Weighing in at 0.13 pound after casting, the parts require about five minutes of machining time, during which they get a number of drilled and tapped holes. The heat sink also gets nine helicoil inserts, requiring that the cast parts be kept flat within 0.01 inch to accommodate them. “We used ejector pins at virtually every intersection, all the windows and corners, to ensure that the parts came out straight, with a minimum of torque that could lead to warping,” Gray says.

The control indicator bezel is somewhat larger, as the heat sink nestles inside, measuring about 5.75 inches by 3.35 inches. Cast on the same size press as the heat sink, this panel requires a 35-millisecond fill time, yielding about 60 of the ¼-pound parts each hour.

Because the heat sink is designed to transfer thermal energy away from components inside the indicator and out through the panel, it must make complete surface contact with the bezel for maximum heat transfer. That means the same flatness tolerances have to apply.

“The bezel is the most cosmetic part of the five,” Gray observes. “It gets quite a few secondary operations, including trimming, sanding, drilling and tapping to accommodate switches, controls and gages. After hand cleaning, it also receives a chemical film coating for corrosion resistance, and then it is selectively powder coated, with key areas masked off for electrical contacts or other design considerations.”

The door is a much smaller part, measuring 2.5 inches by less than ¾ inch and having a cast weight of less than 1⁄10 of a pound. With so little metal, the fill time is very short, about 20 milliseconds even at a reduced gate velocity of 1,100 inches per second on the 135-ton press. The design was not without its challenges, however.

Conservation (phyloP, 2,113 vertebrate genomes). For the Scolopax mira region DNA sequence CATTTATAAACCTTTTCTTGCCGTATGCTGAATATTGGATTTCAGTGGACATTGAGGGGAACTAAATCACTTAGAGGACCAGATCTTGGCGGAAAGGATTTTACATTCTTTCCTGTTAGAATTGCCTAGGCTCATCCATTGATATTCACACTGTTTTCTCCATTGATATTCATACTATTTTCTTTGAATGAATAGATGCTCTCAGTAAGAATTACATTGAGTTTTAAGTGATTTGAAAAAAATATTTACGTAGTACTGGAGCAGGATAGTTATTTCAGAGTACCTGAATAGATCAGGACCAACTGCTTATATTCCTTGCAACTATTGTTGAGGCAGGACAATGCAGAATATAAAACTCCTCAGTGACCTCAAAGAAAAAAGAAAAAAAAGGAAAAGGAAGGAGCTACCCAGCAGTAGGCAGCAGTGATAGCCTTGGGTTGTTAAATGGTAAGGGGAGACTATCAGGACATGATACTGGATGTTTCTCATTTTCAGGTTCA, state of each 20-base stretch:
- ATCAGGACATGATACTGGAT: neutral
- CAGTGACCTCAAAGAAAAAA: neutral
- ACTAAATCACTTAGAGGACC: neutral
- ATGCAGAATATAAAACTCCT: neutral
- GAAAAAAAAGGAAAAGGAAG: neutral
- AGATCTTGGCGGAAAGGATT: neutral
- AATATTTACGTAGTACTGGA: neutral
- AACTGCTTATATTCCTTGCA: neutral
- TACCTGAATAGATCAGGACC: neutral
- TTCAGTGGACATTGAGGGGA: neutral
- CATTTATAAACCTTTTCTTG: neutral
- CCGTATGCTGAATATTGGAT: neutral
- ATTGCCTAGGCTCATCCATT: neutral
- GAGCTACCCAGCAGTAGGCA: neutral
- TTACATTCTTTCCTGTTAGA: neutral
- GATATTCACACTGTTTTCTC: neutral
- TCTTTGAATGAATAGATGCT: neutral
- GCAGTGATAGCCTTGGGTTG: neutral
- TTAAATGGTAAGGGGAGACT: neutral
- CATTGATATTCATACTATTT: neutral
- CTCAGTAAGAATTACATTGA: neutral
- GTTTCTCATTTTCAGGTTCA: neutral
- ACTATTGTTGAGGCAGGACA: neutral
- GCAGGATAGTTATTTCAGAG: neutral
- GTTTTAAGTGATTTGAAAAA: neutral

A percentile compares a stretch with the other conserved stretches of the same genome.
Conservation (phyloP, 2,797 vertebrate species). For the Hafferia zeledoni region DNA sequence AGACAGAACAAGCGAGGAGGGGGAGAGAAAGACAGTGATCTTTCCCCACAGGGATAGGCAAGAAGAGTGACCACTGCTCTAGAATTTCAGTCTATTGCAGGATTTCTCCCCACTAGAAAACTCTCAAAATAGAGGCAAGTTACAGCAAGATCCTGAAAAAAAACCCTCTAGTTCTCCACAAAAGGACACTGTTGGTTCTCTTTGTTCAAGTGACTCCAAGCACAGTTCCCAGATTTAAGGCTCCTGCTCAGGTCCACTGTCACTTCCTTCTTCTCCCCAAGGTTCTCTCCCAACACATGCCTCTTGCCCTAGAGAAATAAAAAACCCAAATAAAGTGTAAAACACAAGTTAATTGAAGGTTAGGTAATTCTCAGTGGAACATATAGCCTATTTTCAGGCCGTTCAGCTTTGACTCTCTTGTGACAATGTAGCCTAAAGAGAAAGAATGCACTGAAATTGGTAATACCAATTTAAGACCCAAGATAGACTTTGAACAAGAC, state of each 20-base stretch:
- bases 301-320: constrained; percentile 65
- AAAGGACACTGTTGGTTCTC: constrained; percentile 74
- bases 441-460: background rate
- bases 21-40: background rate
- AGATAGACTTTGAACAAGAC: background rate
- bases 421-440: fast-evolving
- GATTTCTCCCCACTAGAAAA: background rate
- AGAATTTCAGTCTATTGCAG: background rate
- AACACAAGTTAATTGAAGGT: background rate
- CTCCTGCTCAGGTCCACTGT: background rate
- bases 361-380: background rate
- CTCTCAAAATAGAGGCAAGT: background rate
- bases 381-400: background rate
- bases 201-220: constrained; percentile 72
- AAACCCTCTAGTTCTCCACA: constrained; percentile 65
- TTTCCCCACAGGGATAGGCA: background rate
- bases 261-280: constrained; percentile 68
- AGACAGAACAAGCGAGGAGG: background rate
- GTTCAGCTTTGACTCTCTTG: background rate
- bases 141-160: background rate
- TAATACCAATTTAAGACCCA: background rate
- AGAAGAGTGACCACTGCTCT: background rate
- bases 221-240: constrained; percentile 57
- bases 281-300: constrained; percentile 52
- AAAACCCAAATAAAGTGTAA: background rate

“This part gets a small hole at either end,” Gray says. “It is just 0.068 inch in diameter, with a tolerance of 0.005 inch. That is pretty small for casting in place with aluminum, but we did not want to machine such a small part any more than was necessary. There is also a pair of 0.025-inch holes in the door design, which were just too small to cast. Those we have to drill,” Gray adds. Like the bezel, the door gets a chemical film after machining, and then is masked and powder coated.

The two door pivots are a matching pair, originally quoted in the same aluminum alloy as the other components. But Gray and his design team found that they could achieve the fine detail required for this small part by casting it in zinc instead, taking advantage of zinc’s superior flow properties and ability to maintain close tolerances.

Because of the hole locations and small part size of less than ¾ inch by ½ inch and weighing barely 2.5 ounces, ADC casts the door pivots on a Techmire 4-slide machine. The technique can produce very thin parts, often 0.02 inch or less, and tolerances of 0.001 inch are not uncommon. The result is a tightly controlled, high-speed process that can yield thin-walled components so complex they would need to be assembled from two or more pieces if alternative casting methods were used. After casting, the door pivots are finished with chemical film, masking and powder coating.

Alloy Die also provides final assembly of the door pivots, with springs and other components in place, ready for subsequent manufacturing steps in the Viasat facility.
    Alloy Die Casting
    (714) 521-9800


  • With the help of ADC, Viasat reduced the cost of a five-part assembly by an estimated 60% without sacrificing reliability, longevity or visual appeal.

  • ADC was able to make Viasat’s investment pay off after the manufacture of just 600 parts.

  • While most parts of the assembly are made from A360 aluminum, ADC used zinc to accommodate the requirements of a very small component.